[co-author: Mandi Xu]
If your organisation has 100 or more employees, unless it is a public sector employer, it will have annual gender reporting obligations to the Workplace Gender Equality Agency (Agency) under the Workplace Gender Equality Act 2012 (Cth) (WGE Act).
The introduction of the WGE Act brought about significant changes to the Agency and introduced more onerous requirements than that previously existed under the Equal Opportunity for Women in the Workplace Act 1999 (Cth) (EOWW Act).
Current reporting requirements
Employers covered by the WGE Act are currently required to complete and submit an annual report to the Agency (Report), which is comprised of the following:
A workplace profile that shows the gender composition of their workforce by employment status, occupational categories of managers and non-managers, and management levels from the CEO (or equivalent). Remuneration data of managers and non-managers for each of those categories must also be provided in the workplace profile.
A reporting questionnaire that provides information on specific matters relating to the six gender equality indicators (GEIs) listed below:
Gender composition of the workforce
Gender composition of governing bodies of relevant employers
Equal remuneration between women and men
Availability and utility of employment terms, conditions and practices relating to flexible working arrangements for employees and to working arrangements supporting employees with family or caring responsibilities
Consultation with employees on issues concerning gender equality in the workplace, and
Sex-based harassment and discrimination.
For the purposes of the WGE Act, 'employees' includes full-time, part-time and casual employees, and employees of any subsidiary.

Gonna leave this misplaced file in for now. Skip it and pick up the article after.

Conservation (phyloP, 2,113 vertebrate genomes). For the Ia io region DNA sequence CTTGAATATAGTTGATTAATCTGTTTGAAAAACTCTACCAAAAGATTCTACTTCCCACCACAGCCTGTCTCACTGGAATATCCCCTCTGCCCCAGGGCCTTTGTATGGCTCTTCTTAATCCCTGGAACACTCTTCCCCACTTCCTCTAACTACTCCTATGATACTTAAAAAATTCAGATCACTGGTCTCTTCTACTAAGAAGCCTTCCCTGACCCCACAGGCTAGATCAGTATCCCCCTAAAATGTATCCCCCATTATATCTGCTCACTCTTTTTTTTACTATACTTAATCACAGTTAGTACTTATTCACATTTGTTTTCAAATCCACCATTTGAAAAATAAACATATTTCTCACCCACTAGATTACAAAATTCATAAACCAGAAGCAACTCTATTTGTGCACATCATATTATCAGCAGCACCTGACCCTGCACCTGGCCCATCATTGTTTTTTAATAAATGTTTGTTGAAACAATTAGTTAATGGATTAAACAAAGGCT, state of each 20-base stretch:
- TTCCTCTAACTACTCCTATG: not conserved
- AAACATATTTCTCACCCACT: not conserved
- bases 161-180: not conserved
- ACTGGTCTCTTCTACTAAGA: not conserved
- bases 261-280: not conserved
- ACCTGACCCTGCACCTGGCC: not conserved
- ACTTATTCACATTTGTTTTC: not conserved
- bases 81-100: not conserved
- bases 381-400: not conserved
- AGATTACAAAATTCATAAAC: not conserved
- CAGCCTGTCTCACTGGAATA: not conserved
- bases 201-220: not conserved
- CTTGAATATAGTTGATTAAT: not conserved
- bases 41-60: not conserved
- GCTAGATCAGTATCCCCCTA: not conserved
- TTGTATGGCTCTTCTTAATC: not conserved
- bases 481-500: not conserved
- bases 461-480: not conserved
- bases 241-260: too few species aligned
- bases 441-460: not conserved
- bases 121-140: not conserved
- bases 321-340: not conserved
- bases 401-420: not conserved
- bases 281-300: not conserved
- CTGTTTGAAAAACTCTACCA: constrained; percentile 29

Where an employer covered by the WGE Act experiences a reduction in the number of employees, the employer must continue to meet its reporting obligations until employee numbers drop below 80.
Reports must be submitted online between 1 April and 31 May each year, and will contain information relating to the preceding 12 month period commencing from 1 April.
Additional reporting requirements
The reporting requirements of the WGE Act have been gradually phased in. Additional reporting requirements relating to GEIs 1, 3 and 4 (listed above) were intended to be implemented on 1 April 2014, which would have made this the first year in which the enhanced reporting requirements were fully operational. However, the Government announced in March 2014 its decision to delay the introduction of those additional reporting requirements by one year to allow for further consultation after stakeholders raised concerns. Importantly, this delay does not affect the existing reporting requirements.
When the additional reporting requirements take effect on 1 April 2015, relevant organisations will also need to report on various additional matters including job applicants, promotions, resignations, and policies or measures to support employees experiencing family or domestic violence.